Washington College of Law|
Center For Human Rights and Humanitarian Law
RESOLUTION No 29/88
CASE 9260 (JAMAICA)
14 September 1988
- Mr. Clifton Wright, a prisoner on death row in Jamaica, presented his case to the
Commission in an undated letter which was received at the Commission on February 13, 1984.
Mr. Wright alleged that he had been the victim of a miscarriage of justice since he had
been condemned to death, after trial, for a killing that he claimed to have no knowledge of. He
presented the facts as follows:
I am, sir, presently on death row convicted for the gun slaying of a man whom I
learned was murdered when he was held up and robbed of his motor car. The said car I
was driving was loaned to me by an associate. Sir, this is how I got involved. On August
29, 1981, my girlfriend who works in St. Catherine, about ten miles from Kingston, had to
get back to work. As a result I asked Desmond, the associate, whom I knew to be a
mechanic to assist me by giving me a lift. Desmond said that he was busy but I could
drive a Cortina car which he said he was repairing for someone.
Unknown to me the car was stolen. Within a few minutes after I was inside of the
premises where my girlfriend works, about 3:15 p.m., the door of the premises was kicked
open and Mr. Winston Phillips, who was accompanying me, and myself were set upon and
beaten by about three men armed with guns who later turned out to be policemen who
accused us of robbing and killing the owner.
After this beating we were chained and taken to the Police Station where we were
again beaten. So severe were the beatings that we were unconscious for several moments.
Ajax was thrown in my eyes and we were held up and finger printed. That same night we
were taken to the Spanish Town Hospital but did not receive any treatment.
At the police station no statement was taken from me. The court appointed
attorney came to see me only a few weeks before the trial. At the trial I was not given the
opportunity to state whom I got the car from. The trial judge stopped me in the middle of
my statement, saying it was not necessary to go further. Had I known it to be a stolen
vehicle I would not have driven it and furthermore, I do not even know why the owner of
the car was killed much less to be involved. Yet I am here in the eyes of society as a
- On May 4, 1984, the pertinent parts of the communication were transmitted to the
Government of Jamaica, pursuant to Article 34 of the Commission's Regulations, with a request
that the Government supply whatever information it considered appropriate within 90 days.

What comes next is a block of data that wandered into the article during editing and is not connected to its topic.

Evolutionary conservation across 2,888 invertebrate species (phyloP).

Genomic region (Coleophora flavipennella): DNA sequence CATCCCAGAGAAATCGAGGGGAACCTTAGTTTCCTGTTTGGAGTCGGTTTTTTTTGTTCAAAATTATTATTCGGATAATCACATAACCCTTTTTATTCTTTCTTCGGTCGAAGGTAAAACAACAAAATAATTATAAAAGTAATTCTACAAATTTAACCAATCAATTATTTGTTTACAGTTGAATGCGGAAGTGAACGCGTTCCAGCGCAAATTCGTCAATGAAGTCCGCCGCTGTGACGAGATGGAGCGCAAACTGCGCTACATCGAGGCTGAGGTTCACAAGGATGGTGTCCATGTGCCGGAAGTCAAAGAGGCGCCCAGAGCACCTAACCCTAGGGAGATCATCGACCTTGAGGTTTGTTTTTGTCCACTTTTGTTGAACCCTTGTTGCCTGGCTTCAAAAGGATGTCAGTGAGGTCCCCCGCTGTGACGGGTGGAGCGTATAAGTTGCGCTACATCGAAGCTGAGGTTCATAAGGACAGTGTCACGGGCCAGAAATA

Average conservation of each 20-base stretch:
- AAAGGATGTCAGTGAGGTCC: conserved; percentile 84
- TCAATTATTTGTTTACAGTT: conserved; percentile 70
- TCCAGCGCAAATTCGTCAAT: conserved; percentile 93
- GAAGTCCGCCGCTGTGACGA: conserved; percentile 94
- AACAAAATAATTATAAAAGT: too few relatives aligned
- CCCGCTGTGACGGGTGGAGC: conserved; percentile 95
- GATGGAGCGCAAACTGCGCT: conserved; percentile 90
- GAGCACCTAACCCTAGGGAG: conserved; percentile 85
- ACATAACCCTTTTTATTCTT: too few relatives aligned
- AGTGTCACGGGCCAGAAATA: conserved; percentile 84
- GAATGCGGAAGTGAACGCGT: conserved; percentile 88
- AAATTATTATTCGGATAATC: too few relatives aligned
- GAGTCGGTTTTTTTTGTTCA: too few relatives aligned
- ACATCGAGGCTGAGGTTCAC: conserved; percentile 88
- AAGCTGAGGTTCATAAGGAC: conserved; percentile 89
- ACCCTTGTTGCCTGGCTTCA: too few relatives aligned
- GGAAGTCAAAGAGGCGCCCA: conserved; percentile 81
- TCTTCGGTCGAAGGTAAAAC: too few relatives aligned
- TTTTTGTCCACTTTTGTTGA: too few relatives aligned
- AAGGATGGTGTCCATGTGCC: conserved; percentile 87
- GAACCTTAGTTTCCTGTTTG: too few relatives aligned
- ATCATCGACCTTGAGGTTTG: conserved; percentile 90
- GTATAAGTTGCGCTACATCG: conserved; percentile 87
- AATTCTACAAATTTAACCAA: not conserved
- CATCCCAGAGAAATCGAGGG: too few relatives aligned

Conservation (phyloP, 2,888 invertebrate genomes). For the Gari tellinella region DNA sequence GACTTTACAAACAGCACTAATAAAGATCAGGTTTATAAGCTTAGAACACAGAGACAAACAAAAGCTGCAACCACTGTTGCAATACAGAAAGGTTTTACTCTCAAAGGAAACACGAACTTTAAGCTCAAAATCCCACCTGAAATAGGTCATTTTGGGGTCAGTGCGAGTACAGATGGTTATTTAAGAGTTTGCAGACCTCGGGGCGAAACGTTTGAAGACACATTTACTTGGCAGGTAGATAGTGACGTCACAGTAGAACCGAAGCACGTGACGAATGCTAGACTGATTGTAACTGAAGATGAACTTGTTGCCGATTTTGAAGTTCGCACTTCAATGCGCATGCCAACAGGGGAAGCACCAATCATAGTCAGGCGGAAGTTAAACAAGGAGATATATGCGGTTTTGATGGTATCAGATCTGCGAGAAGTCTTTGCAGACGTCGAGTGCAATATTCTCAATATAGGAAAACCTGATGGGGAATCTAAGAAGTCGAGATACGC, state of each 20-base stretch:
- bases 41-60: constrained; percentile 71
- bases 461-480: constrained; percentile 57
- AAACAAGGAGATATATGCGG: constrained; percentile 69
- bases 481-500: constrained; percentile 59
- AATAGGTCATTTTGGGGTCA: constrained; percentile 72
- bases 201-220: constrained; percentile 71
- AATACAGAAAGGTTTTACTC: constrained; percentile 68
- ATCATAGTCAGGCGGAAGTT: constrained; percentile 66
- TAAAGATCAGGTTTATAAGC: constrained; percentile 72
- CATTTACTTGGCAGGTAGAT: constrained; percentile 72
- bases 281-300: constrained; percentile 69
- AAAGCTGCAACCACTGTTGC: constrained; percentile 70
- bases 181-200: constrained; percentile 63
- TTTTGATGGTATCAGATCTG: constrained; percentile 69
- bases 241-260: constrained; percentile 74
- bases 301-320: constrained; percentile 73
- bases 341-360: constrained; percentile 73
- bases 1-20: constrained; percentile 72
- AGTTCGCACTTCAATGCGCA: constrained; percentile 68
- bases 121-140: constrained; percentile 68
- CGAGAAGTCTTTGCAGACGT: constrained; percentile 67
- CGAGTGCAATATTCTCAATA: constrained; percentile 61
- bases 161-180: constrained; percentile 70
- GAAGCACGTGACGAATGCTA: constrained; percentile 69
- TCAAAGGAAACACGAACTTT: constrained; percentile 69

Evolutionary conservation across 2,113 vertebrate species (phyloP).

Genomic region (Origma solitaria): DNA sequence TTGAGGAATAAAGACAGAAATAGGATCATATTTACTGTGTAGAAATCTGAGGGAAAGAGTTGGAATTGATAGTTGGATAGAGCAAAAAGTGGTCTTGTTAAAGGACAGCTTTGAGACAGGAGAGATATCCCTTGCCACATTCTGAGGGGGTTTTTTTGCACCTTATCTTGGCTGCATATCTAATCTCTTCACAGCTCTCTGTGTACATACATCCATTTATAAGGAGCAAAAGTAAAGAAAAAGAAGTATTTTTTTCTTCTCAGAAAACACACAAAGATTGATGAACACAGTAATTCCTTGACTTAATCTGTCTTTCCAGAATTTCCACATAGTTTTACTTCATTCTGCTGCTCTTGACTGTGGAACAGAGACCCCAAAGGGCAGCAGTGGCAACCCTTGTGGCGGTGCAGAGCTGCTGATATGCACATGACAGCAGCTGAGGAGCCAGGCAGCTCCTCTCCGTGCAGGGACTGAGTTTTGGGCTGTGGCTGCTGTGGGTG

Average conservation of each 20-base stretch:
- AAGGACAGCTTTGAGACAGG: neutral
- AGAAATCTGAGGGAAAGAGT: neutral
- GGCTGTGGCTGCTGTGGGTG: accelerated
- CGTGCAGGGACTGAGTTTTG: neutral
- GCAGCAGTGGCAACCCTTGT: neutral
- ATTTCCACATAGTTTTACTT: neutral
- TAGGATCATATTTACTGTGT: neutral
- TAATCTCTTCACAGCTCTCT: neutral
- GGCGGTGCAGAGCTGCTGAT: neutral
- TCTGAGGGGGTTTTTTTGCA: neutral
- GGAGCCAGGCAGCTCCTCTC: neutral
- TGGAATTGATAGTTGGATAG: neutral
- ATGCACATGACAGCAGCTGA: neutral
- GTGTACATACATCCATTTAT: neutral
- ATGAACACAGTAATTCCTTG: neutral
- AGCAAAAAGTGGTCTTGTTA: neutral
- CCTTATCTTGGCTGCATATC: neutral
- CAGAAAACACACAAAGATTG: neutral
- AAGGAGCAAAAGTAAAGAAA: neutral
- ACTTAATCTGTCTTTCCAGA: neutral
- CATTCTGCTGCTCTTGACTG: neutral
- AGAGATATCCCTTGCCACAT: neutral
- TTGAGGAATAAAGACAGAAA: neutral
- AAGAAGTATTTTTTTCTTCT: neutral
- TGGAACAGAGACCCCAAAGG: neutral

- No response was presented by the Jamaican Government, consequently the
Commission on August 19, 1985, reiterated its request for information. An additional request for
information was sent on June 5, 1986 in the face of the Jamaican Government's continued silence.
- By note dated December 19, 1986, the Government of Jamaica transmitted to the
Commission a copy of the Notes of Evidence in this case from the Home Circuit Court.
- On November 5, 1987, the Commission received a cable from Mr. Wright's
attorney who requested that the case be withdrawn. Following telephone conversations with Mr.
Alan Green Esq., Mr. Wright's counsel before the Privy Council in London, the request to
withdraw was rescinded.
- By letter dated November 10, 1987, Mr. Green submitted a revised petition on
behalf of Mr. Clifton Wright. The text of that petition was subsequently amplified in a document
titled "Full statement of the case and grounds of Application" prepared by Mr. Green and dated
November 27, 1987. This 53 page document raises a fundamental issue of fact. That issue of
fact, in the words of Mr. Green, is "the unequivocal and uncontested evidence of a pathologist
called by the prosecution", which proved that at the time of the alleged murder Clifton Wright
was in police custody. This evidence is wholly inconsistent with Clifton Wright's guilt. Mr.
Green stated that "[I]t appears from the transcript of evidence that the significance of this
evidence was overlooked by his defence at the trial, and overlooked (or deliberately disregarded)
by the trial judge."
- The details of this contradiction emerge from the transcript and are set forth by
Mr. Green as follows:
The alleged victim, Louis MacDonald failed to return home to his wife as
expected at about six o'clock in the afternoon of the 28th August 1981. At about
that time it was alleged by the prosecution that he had been seen being held at
gun-point in his car.
Clifton Wright was arrested at about six o'clock in the afternoon on the
29th August 1981, and thereafter remained in custody.
Louis MacDonald's body was found at about two o'clock in the afternoon
on the 30th August 1981.
Dr. Richards performed his post-mortem at one o'clock in the afternoon on
the 1st September 1981. His evidence was that death had taken place some